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Measuring DNA information provides needed crime lab incentives

Washington, DC

The U.S. Department of Justice (DOJ) requested public comment on advancing forensic science. One concern was improving the management of forensic science service providers, such as crime laboratories handling DNA evidence.

Dr. Mark Perlin, President of the nonprofit Justice through Science organization, responded to DOJ's request. He discussed mixtures of two or more people, the majority of DNA evidence. Service providers fail to extract from mixture data identification information needed for criminal justice. This failure harms society.

Dr. Perlin wrote, "The root cause of this costly government waste is unaligned incentives. The public requires DNA information, yet providers are rewarded for processing samples, not for producing information."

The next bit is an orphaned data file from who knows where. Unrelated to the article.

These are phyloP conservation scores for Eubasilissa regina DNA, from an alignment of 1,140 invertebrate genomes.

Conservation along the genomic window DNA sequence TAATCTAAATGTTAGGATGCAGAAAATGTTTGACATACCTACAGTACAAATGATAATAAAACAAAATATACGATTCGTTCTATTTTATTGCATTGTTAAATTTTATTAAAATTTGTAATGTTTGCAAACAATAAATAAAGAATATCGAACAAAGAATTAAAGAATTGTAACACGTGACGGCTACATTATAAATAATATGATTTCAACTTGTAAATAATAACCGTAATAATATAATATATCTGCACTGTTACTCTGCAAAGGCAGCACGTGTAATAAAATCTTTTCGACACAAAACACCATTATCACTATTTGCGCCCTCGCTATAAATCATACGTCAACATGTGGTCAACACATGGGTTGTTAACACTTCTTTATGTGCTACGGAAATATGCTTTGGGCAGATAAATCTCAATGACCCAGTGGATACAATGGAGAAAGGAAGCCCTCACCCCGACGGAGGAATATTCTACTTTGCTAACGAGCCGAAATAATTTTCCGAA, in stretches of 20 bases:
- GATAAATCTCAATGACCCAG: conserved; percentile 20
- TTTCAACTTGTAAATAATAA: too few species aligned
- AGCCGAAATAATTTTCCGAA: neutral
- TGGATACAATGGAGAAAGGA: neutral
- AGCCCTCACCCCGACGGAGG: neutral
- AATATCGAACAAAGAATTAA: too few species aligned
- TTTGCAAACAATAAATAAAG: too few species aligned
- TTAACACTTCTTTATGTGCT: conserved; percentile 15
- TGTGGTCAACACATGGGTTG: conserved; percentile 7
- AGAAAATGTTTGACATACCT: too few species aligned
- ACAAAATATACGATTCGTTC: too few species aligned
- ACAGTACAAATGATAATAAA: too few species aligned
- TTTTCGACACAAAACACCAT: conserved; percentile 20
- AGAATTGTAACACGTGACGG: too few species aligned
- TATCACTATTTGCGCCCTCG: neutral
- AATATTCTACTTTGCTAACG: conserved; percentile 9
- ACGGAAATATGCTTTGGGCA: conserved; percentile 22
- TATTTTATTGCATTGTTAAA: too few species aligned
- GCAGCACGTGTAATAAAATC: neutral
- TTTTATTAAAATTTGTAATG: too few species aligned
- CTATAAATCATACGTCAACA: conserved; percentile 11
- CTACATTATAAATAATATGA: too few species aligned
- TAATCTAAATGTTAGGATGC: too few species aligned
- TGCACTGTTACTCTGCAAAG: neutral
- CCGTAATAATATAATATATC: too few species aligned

He proposed DOJ "institute incentives for service providers that encourage producing DNA identification information." No such incentives are currently in place. To receive federal funding, service providers should report their success and failure in getting useful information from DNA mixtures.

Government can easily measure how well service providers produce useful criminal justice information. Assessing information outcomes would properly align provider incentives with society's needs.


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